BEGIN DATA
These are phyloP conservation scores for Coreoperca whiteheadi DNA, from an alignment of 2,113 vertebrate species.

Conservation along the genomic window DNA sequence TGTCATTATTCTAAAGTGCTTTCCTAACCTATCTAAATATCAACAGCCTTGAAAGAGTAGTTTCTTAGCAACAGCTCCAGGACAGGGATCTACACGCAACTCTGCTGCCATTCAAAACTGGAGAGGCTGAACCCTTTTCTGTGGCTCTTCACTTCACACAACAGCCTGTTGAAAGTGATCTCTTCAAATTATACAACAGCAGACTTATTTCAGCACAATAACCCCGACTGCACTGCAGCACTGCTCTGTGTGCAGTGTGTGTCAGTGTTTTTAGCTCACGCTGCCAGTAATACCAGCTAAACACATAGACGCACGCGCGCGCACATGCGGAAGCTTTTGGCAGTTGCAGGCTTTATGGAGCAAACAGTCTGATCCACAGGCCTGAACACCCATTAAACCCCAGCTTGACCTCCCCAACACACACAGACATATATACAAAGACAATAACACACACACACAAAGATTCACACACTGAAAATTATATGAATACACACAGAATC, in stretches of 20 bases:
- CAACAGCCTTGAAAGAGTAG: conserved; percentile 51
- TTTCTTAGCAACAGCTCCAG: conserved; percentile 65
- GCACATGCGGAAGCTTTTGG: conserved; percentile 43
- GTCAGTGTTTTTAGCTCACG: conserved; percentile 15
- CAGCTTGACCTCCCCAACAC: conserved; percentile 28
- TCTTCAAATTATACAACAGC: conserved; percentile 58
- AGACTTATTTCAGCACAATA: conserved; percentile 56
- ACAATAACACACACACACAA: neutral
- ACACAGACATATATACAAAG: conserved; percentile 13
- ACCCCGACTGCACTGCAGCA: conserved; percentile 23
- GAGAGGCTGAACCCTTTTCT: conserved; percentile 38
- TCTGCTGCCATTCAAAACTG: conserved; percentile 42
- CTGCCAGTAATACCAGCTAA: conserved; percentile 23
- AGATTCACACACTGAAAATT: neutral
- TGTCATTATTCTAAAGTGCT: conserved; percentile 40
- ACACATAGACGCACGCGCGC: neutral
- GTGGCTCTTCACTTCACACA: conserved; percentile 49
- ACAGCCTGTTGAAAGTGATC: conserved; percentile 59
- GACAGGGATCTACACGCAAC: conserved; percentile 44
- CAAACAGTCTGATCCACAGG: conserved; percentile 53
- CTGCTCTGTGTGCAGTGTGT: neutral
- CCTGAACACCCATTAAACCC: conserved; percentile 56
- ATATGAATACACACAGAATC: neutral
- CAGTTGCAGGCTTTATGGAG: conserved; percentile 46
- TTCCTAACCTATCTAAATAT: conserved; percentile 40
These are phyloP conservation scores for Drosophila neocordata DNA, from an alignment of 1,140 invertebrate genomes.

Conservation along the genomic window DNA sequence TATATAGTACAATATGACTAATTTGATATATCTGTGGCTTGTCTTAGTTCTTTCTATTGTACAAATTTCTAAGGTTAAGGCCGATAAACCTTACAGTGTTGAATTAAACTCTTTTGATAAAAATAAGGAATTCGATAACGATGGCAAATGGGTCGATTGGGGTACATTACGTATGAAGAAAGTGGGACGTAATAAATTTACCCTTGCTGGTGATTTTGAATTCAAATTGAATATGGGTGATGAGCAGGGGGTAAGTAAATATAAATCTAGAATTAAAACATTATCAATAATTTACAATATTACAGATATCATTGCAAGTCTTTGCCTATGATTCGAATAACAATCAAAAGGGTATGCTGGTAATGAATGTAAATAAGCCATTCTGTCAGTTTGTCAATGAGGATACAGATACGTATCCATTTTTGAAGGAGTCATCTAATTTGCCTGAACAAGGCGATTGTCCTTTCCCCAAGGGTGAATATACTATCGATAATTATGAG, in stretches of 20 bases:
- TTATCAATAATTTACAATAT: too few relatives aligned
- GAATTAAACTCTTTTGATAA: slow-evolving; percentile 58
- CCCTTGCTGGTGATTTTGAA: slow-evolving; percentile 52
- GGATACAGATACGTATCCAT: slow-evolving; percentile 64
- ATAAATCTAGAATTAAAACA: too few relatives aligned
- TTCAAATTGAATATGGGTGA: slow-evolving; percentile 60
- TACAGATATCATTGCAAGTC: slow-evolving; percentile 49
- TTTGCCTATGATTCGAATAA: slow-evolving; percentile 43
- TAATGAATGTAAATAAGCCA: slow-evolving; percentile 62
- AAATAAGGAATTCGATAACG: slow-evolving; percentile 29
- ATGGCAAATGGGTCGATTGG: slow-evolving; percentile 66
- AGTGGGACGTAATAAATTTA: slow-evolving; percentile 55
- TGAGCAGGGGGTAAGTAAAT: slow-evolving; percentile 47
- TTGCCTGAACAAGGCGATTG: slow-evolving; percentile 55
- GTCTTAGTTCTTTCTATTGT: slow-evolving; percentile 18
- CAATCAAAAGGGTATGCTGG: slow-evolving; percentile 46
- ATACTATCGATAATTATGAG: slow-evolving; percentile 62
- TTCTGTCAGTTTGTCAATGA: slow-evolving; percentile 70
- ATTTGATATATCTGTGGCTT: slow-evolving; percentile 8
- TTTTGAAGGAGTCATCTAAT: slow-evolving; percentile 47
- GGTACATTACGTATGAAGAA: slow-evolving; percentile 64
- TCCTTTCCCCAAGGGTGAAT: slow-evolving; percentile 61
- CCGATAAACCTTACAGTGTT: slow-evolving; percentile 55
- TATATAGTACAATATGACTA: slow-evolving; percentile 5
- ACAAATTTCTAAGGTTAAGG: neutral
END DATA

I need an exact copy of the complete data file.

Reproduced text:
These are phyloP conservation scores for Coreoperca whiteheadi DNA, from an alignment of 2,113 vertebrate species.

Conservation along the genomic window DNA sequence TGTCATTATTCTAAAGTGCTTTCCTAACCTATCTAAATATCAACAGCCTTGAAAGAGTAGTTTCTTAGCAACAGCTCCAGGACAGGGATCTACACGCAACTCTGCTGCCATTCAAAACTGGAGAGGCTGAACCCTTTTCTGTGGCTCTTCACTTCACACAACAGCCTGTTGAAAGTGATCTCTTCAAATTATACAACAGCAGACTTATTTCAGCACAATAACCCCGACTGCACTGCAGCACTGCTCTGTGTGCAGTGTGTGTCAGTGTTTTTAGCTCACGCTGCCAGTAATACCAGCTAAACACATAGACGCACGCGCGCGCACATGCGGAAGCTTTTGGCAGTTGCAGGCTTTATGGAGCAAACAGTCTGATCCACAGGCCTGAACACCCATTAAACCCCAGCTTGACCTCCCCAACACACACAGACATATATACAAAGACAATAACACACACACACAAAGATTCACACACTGAAAATTATATGAATACACACAGAATC, in stretches of 20 bases:
- CAACAGCCTTGAAAGAGTAG: conserved; percentile 51
- TTTCTTAGCAACAGCTCCAG: conserved; percentile 65
- GCACATGCGGAAGCTTTTGG: conserved; percentile 43
- GTCAGTGTTTTTAGCTCACG: conserved; percentile 15
- CAGCTTGACCTCCCCAACAC: conserved; percentile 28
- TCTTCAAATTATACAACAGC: conserved; percentile 58
- AGACTTATTTCAGCACAATA: conserved; percentile 56
- ACAATAACACACACACACAA: neutral
- ACACAGACATATATACAAAG: conserved; percentile 13
- ACCCCGACTGCACTGCAGCA: conserved; percentile 23
- GAGAGGCTGAACCCTTTTCT: conserved; percentile 38
- TCTGCTGCCATTCAAAACTG: conserved; percentile 42
- CTGCCAGTAATACCAGCTAA: conserved; percentile 23
- AGATTCACACACTGAAAATT: neutral
- TGTCATTATTCTAAAGTGCT: conserved; percentile 40
- ACACATAGACGCACGCGCGC: neutral
- GTGGCTCTTCACTTCACACA: conserved; percentile 49
- ACAGCCTGTTGAAAGTGATC: conserved; percentile 59
- GACAGGGATCTACACGCAAC: conserved; percentile 44
- CAAACAGTCTGATCCACAGG: conserved; percentile 53
- CTGCTCTGTGTGCAGTGTGT: neutral
- CCTGAACACCCATTAAACCC: conserved; percentile 56
- ATATGAATACACACAGAATC: neutral
- CAGTTGCAGGCTTTATGGAG: conserved; percentile 46
- TTCCTAACCTATCTAAATAT: conserved; percentile 40
These are phyloP conservation scores for Drosophila neocordata DNA, from an alignment of 1,140 invertebrate genomes.

Conservation along the genomic window DNA sequence TATATAGTACAATATGACTAATTTGATATATCTGTGGCTTGTCTTAGTTCTTTCTATTGTACAAATTTCTAAGGTTAAGGCCGATAAACCTTACAGTGTTGAATTAAACTCTTTTGATAAAAATAAGGAATTCGATAACGATGGCAAATGGGTCGATTGGGGTACATTACGTATGAAGAAAGTGGGACGTAATAAATTTACCCTTGCTGGTGATTTTGAATTCAAATTGAATATGGGTGATGAGCAGGGGGTAAGTAAATATAAATCTAGAATTAAAACATTATCAATAATTTACAATATTACAGATATCATTGCAAGTCTTTGCCTATGATTCGAATAACAATCAAAAGGGTATGCTGGTAATGAATGTAAATAAGCCATTCTGTCAGTTTGTCAATGAGGATACAGATACGTATCCATTTTTGAAGGAGTCATCTAATTTGCCTGAACAAGGCGATTGTCCTTTCCCCAAGGGTGAATATACTATCGATAATTATGAG, in stretches of 20 bases:
- TTATCAATAATTTACAATAT: too few relatives aligned
- GAATTAAACTCTTTTGATAA: slow-evolving; percentile 58
- CCCTTGCTGGTGATTTTGAA: slow-evolving; percentile 52
- GGATACAGATACGTATCCAT: slow-evolving; percentile 64
- ATAAATCTAGAATTAAAACA: too few relatives aligned
- TTCAAATTGAATATGGGTGA: slow-evolving; percentile 60
- TACAGATATCATTGCAAGTC: slow-evolving; percentile 49
- TTTGCCTATGATTCGAATAA: slow-evolving; percentile 43
- TAATGAATGTAAATAAGCCA: slow-evolving; percentile 62
- AAATAAGGAATTCGATAACG: slow-evolving; percentile 29
- ATGGCAAATGGGTCGATTGG: slow-evolving; percentile 66
- AGTGGGACGTAATAAATTTA: slow-evolving; percentile 55
- TGAGCAGGGGGTAAGTAAAT: slow-evolving; percentile 47
- TTGCCTGAACAAGGCGATTG: slow-evolving; percentile 55
- GTCTTAGTTCTTTCTATTGT: slow-evolving; percentile 18
- CAATCAAAAGGGTATGCTGG: slow-evolving; percentile 46
- ATACTATCGATAATTATGAG: slow-evolving; percentile 62
- TTCTGTCAGTTTGTCAATGA: slow-evolving; percentile 70
- ATTTGATATATCTGTGGCTT: slow-evolving; percentile 8
- TTTTGAAGGAGTCATCTAAT: slow-evolving; percentile 47
- GGTACATTACGTATGAAGAA: slow-evolving; percentile 64
- TCCTTTCCCCAAGGGTGAAT: slow-evolving; percentile 61
- CCGATAAACCTTACAGTGTT: slow-evolving; percentile 55
- TATATAGTACAATATGACTA: slow-evolving; percentile 5
- ACAAATTTCTAAGGTTAAGG: neutral